Hegarty bounces back with Camden Town Brewery TV debut

Sir John Hegarty of BBH fame is back in the saddle, this time through his “incubator” outfit The Garage Soho.

Hegarty is behind this new campaign – ‘Raise Hells’ – for Camden Town Brewery (it makes Camden Hell lager) in a partnership with ITV and Electric Glue.

Hegarty was an original investor in the brewery, founded by his son-in-law Jasper Cuppaidge. It’s now owned by beer giant AB InBev, rather disappointingly, but that probably made it a pretty good investment. Camden Town now has a spanking new brewery in Enfield, which is not in Camden.

Cuppaidge says: “This campaign is an incredibly exciting and landmark moment for Camden Town Brewery. Camden is not only our home and namesake, it’s a place that constantly inspires us – from the culture, to the history, to the incredible people living and working within the borough. We wanted to celebrate this place – our home – by asking our friends and the whole of London to ‘Raise Hells’ with us.”

Hegarty says: “To become an iconic brand you have to at some point create broadcast advertising. Celebrating the power of broadcast to widen and engage audiences, whilst simultaneously using digital to deepen people’s experience of the story we’re telling, will bring Camden – the place and the brewery – to a whole new audience.”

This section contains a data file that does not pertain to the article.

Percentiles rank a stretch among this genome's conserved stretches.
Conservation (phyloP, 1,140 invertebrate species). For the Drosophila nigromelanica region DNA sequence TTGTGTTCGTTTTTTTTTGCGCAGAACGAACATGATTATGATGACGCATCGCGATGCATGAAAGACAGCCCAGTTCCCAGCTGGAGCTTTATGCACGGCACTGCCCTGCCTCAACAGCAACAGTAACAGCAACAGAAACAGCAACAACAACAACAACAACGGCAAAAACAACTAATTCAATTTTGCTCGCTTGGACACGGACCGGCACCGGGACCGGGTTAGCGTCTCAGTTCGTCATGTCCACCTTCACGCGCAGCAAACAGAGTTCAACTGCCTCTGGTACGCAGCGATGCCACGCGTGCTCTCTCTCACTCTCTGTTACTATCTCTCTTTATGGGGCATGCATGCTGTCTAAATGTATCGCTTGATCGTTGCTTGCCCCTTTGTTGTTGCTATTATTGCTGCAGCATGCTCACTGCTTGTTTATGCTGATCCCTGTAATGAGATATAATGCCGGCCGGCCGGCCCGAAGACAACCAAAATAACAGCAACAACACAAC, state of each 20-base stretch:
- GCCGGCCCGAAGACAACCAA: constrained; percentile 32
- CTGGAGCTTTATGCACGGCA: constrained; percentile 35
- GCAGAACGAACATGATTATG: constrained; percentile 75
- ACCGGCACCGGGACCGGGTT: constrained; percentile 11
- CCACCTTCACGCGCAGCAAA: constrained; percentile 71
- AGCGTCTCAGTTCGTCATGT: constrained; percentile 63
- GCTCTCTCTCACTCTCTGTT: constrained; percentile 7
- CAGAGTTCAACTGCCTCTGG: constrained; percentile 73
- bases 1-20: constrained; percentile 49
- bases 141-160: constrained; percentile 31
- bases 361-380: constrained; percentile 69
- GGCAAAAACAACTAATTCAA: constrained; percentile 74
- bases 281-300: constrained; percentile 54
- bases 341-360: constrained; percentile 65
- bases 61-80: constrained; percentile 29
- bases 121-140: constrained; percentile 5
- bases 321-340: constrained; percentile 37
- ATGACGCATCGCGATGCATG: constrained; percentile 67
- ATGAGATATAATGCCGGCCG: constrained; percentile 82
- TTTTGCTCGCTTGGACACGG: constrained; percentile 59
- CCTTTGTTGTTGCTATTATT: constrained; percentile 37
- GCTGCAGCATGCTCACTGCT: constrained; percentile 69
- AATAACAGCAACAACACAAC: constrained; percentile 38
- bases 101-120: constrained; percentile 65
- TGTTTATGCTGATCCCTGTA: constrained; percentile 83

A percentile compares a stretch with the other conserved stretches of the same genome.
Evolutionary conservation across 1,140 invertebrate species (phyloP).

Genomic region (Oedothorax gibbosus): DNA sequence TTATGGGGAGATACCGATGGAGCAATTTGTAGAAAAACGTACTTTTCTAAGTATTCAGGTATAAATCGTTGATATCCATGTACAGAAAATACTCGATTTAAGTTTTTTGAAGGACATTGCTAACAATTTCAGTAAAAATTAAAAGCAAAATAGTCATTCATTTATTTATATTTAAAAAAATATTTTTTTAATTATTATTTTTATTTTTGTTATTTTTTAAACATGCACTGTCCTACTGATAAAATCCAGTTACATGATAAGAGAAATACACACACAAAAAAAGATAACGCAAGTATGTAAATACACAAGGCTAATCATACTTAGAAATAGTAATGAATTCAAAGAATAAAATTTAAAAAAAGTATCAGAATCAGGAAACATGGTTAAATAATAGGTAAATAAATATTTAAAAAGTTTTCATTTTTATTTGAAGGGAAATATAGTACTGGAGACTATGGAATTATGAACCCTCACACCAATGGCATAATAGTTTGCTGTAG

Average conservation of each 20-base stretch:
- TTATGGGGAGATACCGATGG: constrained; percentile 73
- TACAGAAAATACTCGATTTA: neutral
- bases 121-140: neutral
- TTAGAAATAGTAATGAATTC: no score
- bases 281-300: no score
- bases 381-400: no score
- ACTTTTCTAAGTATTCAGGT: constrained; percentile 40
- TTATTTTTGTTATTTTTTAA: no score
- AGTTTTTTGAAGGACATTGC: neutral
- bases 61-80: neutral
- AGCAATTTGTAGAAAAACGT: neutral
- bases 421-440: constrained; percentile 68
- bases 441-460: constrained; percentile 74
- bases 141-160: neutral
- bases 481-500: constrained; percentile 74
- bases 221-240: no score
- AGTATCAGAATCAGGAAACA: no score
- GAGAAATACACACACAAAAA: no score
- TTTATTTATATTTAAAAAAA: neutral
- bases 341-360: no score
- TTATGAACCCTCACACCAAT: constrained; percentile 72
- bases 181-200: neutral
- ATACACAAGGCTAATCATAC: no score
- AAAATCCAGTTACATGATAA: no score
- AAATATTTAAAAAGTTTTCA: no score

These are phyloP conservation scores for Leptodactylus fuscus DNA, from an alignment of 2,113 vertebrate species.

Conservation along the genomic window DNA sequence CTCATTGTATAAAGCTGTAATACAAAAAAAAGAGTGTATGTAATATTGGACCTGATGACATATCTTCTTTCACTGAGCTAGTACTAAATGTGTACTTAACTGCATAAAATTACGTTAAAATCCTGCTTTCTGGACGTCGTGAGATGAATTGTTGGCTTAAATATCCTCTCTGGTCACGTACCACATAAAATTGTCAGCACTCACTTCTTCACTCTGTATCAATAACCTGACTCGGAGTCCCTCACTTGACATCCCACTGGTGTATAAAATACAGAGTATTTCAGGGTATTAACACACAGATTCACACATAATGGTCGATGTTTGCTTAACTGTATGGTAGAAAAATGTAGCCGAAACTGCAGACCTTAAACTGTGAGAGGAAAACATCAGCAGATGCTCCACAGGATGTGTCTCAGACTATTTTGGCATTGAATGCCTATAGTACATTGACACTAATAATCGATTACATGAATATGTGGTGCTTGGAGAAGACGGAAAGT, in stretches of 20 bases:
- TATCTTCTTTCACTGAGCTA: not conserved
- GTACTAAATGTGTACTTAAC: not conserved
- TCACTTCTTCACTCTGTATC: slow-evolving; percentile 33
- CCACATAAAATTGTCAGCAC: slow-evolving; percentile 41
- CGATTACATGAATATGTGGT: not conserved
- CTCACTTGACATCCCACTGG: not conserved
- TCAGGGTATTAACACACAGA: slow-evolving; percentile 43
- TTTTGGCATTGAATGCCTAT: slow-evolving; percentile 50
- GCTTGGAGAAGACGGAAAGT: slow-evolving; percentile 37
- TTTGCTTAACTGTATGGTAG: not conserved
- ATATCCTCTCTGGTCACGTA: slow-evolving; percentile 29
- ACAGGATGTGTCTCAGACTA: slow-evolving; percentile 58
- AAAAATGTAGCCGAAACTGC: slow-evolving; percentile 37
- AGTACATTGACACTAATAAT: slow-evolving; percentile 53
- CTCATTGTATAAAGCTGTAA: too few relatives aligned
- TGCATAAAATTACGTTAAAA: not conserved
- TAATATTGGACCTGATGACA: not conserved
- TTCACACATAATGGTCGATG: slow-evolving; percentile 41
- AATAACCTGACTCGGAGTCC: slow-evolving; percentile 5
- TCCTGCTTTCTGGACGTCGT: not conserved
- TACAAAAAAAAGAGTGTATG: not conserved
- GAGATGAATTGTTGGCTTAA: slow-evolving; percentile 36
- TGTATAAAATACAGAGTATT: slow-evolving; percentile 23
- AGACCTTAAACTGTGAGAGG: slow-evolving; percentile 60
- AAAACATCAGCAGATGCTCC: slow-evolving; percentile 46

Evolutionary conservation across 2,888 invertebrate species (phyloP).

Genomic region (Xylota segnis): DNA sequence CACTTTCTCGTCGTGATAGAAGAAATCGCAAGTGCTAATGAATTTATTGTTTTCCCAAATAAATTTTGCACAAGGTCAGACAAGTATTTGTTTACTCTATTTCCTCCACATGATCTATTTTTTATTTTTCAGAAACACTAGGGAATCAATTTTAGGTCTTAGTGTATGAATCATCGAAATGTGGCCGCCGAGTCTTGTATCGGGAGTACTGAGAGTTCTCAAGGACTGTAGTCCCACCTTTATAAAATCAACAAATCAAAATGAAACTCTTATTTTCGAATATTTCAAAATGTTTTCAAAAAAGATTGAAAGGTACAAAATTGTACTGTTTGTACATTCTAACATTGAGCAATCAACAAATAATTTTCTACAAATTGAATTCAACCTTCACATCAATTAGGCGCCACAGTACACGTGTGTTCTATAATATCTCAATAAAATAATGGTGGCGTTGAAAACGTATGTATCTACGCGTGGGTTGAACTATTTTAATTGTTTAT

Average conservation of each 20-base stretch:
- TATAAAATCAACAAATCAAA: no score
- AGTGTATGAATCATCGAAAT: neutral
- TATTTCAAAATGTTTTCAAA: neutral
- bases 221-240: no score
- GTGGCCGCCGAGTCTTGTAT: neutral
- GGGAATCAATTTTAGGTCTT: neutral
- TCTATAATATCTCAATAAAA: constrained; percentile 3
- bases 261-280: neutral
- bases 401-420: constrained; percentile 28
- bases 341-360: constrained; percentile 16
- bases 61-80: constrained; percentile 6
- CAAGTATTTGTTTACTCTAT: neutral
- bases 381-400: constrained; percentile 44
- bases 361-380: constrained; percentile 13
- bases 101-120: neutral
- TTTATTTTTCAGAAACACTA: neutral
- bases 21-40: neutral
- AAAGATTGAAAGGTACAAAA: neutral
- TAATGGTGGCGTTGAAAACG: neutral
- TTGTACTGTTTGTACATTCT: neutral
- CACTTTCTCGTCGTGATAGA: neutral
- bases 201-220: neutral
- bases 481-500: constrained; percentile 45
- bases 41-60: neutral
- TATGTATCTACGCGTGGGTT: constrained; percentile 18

Big expectations for this one then.

Here’s the big film, ‘Celebration,’ filmed at Camden’s Roundhouse.

And two of the various Camden ‘characters’ featured in a series of shorter films.

Camden, just down the road from me, is rather like this although the borough rambles all the way down to the City financial district. So Hegarty has done a pretty good job of capturing its essence. Will it sell Camden Town beer though?

This is brand awareness stuff and, no doubt, AB InBev will make sure plenty of beer is sold. After all, it sells Bud Light by the bucketload.

Good that Hegarty is also making the case for “broadcast,” advertising. He grew increasingly frustrated at BBH by clients switching to digi this and digi that, placing so-called CRM above the kind of advertising that made BBH and its clients famous.

MAA creative scale: 8.

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About Stephen Foster

Stephen is a former editor of Marketing Week and London Evening Standard advertising columnist. He wrote City Republic for Brand Republic and is a partner in communications consultancy The Editorial Partnership.
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